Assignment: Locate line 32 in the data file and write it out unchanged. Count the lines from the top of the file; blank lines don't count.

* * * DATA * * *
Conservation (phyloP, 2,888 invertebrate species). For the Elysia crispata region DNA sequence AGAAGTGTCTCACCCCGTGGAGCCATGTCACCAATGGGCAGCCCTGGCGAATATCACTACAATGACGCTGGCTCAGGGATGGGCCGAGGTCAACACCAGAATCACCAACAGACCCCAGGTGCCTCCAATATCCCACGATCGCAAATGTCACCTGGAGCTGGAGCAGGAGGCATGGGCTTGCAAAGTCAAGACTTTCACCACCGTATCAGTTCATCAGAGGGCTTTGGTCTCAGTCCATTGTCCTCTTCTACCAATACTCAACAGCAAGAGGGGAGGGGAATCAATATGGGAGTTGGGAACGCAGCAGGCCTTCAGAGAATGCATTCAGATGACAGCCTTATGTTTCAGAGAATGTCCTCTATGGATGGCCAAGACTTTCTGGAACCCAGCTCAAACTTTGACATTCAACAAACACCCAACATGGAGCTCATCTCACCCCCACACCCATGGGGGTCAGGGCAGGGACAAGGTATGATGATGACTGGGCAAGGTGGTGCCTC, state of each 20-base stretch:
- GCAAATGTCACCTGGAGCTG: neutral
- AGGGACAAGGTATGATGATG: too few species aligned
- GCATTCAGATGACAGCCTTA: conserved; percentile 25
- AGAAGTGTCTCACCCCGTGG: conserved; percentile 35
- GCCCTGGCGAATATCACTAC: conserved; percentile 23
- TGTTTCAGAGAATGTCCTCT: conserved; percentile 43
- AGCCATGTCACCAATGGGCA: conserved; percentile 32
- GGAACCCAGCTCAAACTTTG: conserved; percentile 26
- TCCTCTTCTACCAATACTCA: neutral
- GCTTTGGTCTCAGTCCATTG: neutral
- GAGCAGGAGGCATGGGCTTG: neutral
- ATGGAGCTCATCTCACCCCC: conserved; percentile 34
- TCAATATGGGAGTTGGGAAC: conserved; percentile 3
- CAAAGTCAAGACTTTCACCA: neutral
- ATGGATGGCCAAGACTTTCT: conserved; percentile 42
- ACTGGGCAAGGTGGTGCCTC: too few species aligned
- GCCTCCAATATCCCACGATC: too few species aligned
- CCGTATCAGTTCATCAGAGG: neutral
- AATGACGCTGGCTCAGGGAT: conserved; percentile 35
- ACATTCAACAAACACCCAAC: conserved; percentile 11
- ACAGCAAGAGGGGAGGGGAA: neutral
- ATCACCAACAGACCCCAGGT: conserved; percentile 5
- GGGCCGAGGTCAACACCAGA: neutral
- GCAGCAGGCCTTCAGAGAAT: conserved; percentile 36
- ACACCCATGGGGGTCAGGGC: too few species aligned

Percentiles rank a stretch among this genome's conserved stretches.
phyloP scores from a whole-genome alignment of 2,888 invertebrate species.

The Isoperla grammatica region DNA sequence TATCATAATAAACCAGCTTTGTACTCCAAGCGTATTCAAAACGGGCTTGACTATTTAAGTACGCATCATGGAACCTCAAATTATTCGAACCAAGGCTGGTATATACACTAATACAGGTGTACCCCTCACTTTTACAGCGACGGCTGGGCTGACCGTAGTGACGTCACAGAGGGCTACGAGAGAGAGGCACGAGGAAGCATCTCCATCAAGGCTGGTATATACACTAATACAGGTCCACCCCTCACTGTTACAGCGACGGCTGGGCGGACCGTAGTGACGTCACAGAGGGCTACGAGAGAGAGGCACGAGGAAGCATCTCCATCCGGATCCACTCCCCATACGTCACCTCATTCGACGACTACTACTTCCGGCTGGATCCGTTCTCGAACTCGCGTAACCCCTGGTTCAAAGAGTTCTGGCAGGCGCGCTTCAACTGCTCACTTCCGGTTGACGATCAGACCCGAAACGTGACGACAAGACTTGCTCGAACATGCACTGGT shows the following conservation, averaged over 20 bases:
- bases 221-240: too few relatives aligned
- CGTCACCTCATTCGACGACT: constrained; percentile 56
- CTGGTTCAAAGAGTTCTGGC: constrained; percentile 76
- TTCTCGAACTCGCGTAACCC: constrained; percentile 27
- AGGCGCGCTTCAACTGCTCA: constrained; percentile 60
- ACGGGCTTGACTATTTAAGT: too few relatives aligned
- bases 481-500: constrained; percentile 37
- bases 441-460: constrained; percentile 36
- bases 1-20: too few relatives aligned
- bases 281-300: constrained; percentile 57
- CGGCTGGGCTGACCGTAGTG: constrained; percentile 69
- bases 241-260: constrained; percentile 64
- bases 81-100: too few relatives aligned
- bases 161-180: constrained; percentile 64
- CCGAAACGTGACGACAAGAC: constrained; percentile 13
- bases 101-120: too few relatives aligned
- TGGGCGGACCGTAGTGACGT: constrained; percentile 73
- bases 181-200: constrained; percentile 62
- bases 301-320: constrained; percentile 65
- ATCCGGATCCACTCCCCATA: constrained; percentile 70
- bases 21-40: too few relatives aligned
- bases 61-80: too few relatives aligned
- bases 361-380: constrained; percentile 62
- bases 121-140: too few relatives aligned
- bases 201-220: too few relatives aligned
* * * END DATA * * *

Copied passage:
- CTGGTTCAAAGAGTTCTGGC: constrained; percentile 76